Hall Effect sensors explained: Stick drift, magnets & more

Rebecca Hills-Duty
Gulikit Switch Joycons

Stick drift has become the scourge of modern controllers, but surprisingly, this was a problem that was solved long ago using magnets and something called the Hall Effect.

Though more associated with the Nintendo Switch Joycons, Stick Drift is an issue that affects the majority of modern controllers, Nintendo, Sony, and Microsoft alike. As this issue came to prominence, some vendors started offering controllers with ‘Hall Effect’ analog sticks that were said to be immune to Stick Drift. But what is the Hall Effect? And can it really eliminate Drift?

What is Stick Drift?

The ‘drift’ of an analog stick is when the stick is picking up inputs the user is not making. For example, your character could move or the camera can turn without the player ever touching the analog stick.

The reason this happens is that most modern analog sticks use small components called potentiometers to measure the position of the stick and send that data to the console or computer. Potentiometers use electrical resistance to track this information.

Each potentiometer has a resistor which takes the form of a curved track. A contact arm follows this track, causing the resistance to increase or decrease. By using two potentiometers, one for the X-axis and one for the Y-axis, you can get very accurate data on the position of the stick.

A potentiometer

Potentometers are cheap and easy to make, but they do have a drawback. Since the contact arm does make physical contact with the resistance track, this can cause it to wear out over time, causing the resistance readings to become unreliable and ultimately leading to Drift.

What is a Hall Effect sensor & how does it help?

A Hall effect sensor is a type of sensor that detects the presence and magnitude of a magnetic field, helping stop stick drift in controllers.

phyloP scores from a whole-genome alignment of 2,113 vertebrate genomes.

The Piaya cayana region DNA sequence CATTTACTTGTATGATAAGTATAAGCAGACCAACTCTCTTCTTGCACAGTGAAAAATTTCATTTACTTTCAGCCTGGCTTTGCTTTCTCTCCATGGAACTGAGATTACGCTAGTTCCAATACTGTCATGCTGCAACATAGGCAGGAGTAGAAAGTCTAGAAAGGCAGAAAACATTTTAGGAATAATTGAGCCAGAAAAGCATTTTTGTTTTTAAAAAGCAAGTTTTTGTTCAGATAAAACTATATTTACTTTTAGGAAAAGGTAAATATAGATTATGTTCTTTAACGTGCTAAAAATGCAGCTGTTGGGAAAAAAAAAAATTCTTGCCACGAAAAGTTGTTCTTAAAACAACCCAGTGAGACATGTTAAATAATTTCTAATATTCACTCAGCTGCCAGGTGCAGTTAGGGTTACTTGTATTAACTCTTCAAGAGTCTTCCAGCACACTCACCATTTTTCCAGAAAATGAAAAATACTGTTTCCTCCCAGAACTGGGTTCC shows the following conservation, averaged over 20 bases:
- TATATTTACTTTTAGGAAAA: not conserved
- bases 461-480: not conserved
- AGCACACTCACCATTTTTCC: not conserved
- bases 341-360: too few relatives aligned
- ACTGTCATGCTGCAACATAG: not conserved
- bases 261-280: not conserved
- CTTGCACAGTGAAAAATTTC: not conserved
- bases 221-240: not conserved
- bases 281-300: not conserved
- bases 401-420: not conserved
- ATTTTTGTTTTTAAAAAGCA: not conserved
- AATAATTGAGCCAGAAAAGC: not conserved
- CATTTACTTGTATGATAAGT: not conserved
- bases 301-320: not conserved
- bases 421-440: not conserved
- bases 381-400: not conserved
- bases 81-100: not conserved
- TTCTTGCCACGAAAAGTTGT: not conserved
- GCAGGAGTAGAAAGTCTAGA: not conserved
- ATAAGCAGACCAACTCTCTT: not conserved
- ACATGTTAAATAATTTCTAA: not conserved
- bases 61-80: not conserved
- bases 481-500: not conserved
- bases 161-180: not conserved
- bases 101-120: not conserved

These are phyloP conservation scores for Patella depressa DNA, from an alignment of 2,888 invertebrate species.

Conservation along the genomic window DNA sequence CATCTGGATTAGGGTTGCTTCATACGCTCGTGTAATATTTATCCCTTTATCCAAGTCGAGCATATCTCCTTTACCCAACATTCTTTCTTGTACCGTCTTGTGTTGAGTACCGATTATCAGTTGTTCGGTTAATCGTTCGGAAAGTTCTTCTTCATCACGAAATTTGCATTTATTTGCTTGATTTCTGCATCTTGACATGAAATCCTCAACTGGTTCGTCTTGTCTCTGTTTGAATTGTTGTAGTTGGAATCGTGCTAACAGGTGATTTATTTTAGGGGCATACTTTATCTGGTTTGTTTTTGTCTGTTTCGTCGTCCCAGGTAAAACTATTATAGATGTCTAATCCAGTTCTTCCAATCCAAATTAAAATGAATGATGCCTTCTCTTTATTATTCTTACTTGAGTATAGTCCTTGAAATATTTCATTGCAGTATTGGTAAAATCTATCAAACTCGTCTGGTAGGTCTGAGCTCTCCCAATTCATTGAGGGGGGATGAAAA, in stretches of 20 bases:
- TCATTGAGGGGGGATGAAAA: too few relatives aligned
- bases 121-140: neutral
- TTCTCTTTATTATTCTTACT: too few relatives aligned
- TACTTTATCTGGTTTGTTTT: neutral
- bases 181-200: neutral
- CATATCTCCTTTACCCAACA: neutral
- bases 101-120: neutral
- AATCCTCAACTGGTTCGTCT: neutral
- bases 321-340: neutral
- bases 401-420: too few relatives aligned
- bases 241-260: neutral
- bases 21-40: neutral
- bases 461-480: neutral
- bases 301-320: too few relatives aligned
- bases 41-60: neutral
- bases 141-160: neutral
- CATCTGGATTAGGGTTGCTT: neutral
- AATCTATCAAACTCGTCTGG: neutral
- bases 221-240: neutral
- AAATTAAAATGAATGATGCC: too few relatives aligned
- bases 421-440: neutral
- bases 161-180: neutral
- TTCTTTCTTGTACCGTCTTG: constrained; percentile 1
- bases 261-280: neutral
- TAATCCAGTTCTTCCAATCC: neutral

The Hall Effect is the ratio of the induced electric field to the product of the current density and the applied magnetic field. The output voltage of a Hall sensor is directly proportional to the strength of the field.

The Hall Effect is named after the person who discovered the phenomenon, a man named Edwin Hall, who was studying for his doctorate at Johns Hopkins University in 1879 when he made his discovery.

His findings were regarding the interaction between magnets and electric current, specifically that a voltage difference was generated across a conductor when placed in a perpendicular magnetic field.

Hall’s discovery could not be taken full advantage of until the invention of silicon computer chips many years later, when it was found that the Hall effect could be used in a range of sensors, switches, and transducers, among other components.

Most importantly, since the Hall Effect relies on a magnetic field, none of the components make physical contact, thus eliminating any source of wear and tear and preventing drift.

A Japanese Dreamcast controller

Remarkably, the Hall Effect has been used before in controllers. Specifically, in the SEGA Saturn 3D controller and the SEGA Dreamcast, which both used Hall Effect sensors for their analog sticks.

It can be a little strange to use a Dreamcast controller now since it is remarkably sensitive and not plagued by Drift, nor by the ‘dead zone’ common in most modern controllers. This dead zone is a feature deliberately added to controllers to minimize the effect of drift.

Why don’t more controllers have Hall Effect sensors?

Hall Effect sensors are more expensive than potentiometers, and up until very recently, they took up much more space than the equivalent potentiometer. It is pretty common to hear the Dreamcast controller criticized for its size, but that size was partially what allowed the Hall Effect sensors to be used.

Are there any controllers that use Hall Effect sensors?

It is becoming more common to see the Hall Effect advertised as a feature, particularly in premium third-party controllers. The 8BitDo Ultimate Controller includes Hall effect analog sticks, for instance, as does the Ayaneo Air, though consumers will find they are paying a premium price for the privilege. Alternatively, for those who are confident with tools it is possible to get Hall Effect upgrade kits from companies such as GuilKit.

Until Hall Effect analog sticks become the standard, users will still be paying a premium to defeat the notorious joystick drift.

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